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Finding the Core of the Historical Jesus



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Welcome to the New

In the past, FHCJ stood for the First Church of Historical Jesus. I started the web site (and its companion discussion list, FHCJ at Yahoo Groups) with the idea of building an online community of people who, while disenchanted with mainstream Christianity, wanted to get to the heart of the message of the real, historical Jesus of Nazareth, and then follow his teachings in an effort to lead a better life. I used the research and publications of the Jesus Seminar (the Westar Institute and Polebridge Press) to guide me in determining the historicity of the words of Jesus. In particular, the seminar's The Five Gospels: The Search for the Authentic Words of Jesus became, for lack of a better term, my bible.

Over the years, members of the list have come and gone, and we've had some good discussions about the nature of historicity in the New Testament, and even the nature of God and belief. I built the FCHJ site on this model, taking for our symbol the wine glass, representing the wine shared at a communal meal, which is where, scholars believe, the historical Jesus did much of his teaching. I used a picture of a Thanksgiving dinner (painted by Norman Rockwell) on the site's home page.

A couple years ago, however, I began to have personal doubts about the true historicity of Jesus. I read posts on the Jesus Mysteries discussion group, and read up on various scholars (Earl Doherty is one) who argue that the entire story of Jesus can be seen as woven from the cloth of earlier savior cults and myths. They make some persuasive arguments. Put that together with the utter lack of first century C.E. evidence for Christianity (never mind Jesus) and my doubts were firmly in place.

It got to the point where my friend, Pete, said that FCHJ should now stand for Fickle Chuck Hates Jesus.

I'm happy to say that I've worked back from that ultimate belief that a Jesus of history never existed, but I do have to say that I now believe there exists a core of sayings and parables that one can ascribe to a historical person, whether or not you call him Jesus. (It's a little like debating whether Shakespeare was a real person. We still have all those plays and poems, and we might as well ascribe the name "Shakespeare" to whoever wrote them. It's also like calling the author of the Gospel of Mark "Mark". It may be correct, it may not be. But in the end, it doesn't really matter.) I also believe that, in most probability, the Christ cult (either of Paul or earlier with Romanized Jews in Rome) came into being separate from these sayings and parables, and grew out of a combination of earlier savior cults of the pagan world and Jewish messianism.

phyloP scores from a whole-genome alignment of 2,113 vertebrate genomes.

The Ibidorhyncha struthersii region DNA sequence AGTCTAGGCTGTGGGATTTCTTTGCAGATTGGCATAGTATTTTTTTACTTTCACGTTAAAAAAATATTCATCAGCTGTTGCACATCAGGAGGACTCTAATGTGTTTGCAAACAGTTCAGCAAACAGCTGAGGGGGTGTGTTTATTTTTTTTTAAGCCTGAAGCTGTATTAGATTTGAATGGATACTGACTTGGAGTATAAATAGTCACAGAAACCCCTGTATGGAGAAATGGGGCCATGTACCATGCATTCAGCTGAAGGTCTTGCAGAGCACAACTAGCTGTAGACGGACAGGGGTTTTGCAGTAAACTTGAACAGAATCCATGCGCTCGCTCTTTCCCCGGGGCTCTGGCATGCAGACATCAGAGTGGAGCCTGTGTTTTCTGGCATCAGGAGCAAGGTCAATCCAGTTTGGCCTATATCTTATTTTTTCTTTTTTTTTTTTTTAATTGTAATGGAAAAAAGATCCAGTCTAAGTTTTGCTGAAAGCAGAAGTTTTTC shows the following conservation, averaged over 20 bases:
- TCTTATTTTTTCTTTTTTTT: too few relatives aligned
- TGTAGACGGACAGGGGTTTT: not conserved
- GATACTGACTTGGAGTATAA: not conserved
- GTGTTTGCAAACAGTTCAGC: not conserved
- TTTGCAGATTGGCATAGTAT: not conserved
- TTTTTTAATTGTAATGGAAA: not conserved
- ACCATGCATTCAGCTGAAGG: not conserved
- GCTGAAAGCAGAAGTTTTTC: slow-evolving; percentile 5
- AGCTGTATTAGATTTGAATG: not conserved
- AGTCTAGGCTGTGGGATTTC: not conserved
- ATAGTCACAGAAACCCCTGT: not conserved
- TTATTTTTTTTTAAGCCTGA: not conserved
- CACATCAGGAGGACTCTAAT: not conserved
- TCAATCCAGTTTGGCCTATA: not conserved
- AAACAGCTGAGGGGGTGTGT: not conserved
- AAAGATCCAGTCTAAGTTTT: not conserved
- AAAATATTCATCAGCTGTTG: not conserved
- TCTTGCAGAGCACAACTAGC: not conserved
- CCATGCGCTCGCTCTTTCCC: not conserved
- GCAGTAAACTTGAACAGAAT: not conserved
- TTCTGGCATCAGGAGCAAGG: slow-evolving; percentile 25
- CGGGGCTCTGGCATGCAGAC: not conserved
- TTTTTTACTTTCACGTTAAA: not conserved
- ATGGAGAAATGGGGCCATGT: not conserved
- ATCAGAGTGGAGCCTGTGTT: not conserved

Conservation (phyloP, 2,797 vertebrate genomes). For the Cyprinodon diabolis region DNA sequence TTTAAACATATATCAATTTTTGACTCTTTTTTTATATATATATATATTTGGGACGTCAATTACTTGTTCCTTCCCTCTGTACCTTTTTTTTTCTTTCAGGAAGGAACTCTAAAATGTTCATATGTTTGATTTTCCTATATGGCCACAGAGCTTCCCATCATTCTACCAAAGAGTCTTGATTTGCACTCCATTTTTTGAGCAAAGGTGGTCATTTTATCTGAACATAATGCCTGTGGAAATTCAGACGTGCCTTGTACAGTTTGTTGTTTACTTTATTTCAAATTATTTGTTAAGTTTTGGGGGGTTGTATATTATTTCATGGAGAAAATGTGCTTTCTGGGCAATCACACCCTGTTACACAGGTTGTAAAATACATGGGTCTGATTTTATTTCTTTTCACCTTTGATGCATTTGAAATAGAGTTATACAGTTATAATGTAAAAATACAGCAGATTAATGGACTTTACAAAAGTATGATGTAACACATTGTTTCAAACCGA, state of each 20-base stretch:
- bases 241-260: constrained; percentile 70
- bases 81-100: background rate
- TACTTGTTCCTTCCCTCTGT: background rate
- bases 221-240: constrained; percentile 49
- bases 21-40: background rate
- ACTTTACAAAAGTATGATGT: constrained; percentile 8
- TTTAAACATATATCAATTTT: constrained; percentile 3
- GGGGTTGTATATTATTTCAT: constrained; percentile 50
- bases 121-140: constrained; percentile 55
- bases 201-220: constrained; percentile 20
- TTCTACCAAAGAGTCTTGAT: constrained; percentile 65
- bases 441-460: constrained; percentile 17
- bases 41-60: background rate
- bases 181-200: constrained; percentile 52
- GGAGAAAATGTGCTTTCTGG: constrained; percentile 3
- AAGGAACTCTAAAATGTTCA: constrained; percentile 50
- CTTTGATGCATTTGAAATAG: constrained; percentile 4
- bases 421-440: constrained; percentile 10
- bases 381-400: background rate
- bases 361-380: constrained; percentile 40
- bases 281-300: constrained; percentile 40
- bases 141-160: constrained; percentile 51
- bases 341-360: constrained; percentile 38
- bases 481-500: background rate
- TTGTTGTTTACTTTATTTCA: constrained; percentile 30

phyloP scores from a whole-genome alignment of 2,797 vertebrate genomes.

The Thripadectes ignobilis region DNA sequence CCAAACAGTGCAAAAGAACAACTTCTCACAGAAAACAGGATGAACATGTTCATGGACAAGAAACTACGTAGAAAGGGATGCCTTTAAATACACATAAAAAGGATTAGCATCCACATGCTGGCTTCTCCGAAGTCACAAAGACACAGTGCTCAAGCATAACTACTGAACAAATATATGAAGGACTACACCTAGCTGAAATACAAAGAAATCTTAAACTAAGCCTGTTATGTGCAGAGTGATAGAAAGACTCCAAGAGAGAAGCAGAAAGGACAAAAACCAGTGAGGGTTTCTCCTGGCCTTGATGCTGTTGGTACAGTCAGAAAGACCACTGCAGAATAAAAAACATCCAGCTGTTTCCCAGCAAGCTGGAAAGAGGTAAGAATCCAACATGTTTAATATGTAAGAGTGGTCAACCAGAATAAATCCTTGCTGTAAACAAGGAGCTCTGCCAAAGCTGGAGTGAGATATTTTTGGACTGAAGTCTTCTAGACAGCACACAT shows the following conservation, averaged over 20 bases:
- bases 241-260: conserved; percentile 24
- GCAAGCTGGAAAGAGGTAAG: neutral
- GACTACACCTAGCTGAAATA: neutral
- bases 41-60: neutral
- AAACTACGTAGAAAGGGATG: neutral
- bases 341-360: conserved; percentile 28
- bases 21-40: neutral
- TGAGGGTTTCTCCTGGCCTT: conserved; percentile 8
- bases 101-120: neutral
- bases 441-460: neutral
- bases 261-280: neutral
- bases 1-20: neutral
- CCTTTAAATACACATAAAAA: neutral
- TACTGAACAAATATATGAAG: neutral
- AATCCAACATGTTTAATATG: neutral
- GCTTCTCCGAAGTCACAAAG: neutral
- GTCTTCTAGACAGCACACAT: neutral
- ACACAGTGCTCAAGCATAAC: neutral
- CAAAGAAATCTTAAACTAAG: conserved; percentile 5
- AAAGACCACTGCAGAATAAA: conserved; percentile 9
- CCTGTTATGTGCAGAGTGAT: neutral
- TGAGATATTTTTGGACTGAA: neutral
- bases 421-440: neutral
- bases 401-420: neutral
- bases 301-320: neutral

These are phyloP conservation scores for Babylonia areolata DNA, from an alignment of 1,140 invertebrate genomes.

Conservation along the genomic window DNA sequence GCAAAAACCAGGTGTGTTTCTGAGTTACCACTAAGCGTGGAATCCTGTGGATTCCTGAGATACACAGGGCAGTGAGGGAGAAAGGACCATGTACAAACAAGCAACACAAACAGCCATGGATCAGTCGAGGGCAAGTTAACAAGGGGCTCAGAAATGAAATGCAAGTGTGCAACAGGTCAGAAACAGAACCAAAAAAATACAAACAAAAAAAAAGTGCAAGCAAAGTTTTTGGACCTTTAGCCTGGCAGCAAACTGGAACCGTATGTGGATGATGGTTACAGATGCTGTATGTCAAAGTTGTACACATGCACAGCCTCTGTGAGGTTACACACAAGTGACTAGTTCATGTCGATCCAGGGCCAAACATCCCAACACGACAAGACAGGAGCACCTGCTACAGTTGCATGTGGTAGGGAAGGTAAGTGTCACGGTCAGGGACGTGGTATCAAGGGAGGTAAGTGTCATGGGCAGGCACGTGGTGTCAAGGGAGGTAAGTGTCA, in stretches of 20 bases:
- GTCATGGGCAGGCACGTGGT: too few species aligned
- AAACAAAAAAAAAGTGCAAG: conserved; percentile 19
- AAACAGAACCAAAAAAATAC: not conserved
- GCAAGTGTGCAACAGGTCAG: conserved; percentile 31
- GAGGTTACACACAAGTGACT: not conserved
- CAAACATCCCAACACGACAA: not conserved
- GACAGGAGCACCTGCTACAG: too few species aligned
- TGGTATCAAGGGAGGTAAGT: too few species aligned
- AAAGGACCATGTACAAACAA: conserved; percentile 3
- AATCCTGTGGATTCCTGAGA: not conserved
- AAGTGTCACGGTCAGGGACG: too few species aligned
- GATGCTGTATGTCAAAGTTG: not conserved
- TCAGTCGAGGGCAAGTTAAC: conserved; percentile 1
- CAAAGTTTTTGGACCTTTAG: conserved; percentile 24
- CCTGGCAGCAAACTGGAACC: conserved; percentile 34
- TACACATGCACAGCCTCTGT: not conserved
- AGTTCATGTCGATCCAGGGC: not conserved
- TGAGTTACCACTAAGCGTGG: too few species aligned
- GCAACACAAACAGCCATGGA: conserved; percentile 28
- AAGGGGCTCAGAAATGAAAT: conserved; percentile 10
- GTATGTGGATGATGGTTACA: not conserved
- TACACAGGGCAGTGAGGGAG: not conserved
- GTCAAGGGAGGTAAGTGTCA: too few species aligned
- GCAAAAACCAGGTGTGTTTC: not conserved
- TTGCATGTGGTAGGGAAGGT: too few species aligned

This site will now host my arguments supporting my theory. I won't call them biblical research or scientific papers, as I do not aspire to that level of meticulousness, nor do I have the educational background.

So, back to finding a new name for the site. I think the acronym will stand on its own from now on (as IBM no longer means International Business Machines and KFC no longer means Kentucky Fried Chicken). However, there are several possible meaning that can apply, depending on where in the site you are:

  • Fueling the Controversy of the Historical Jesus- as I link around the web to the various Jesus-as-Myth sites
  • Father, Christ or Historical Jesus? - the question I ask as I separate the Gospel of Mark into three separate stories about three very different Jesuses

But in the end, I think the best two meanings of FCHJ will be as follows:

  • Finding the Core of the Historical Jesus - This is my search for the Jesus deep down beneath the millenia of Christianization
  • Facing the Challenges of the Historical Jesus - This gets back to the original goal of the First Church of Historical Jesus: Identify what Jesus really said, and what he really meant, and then endeavor to live one's life accordingly.

Wish me luck.

-Rev. Chuck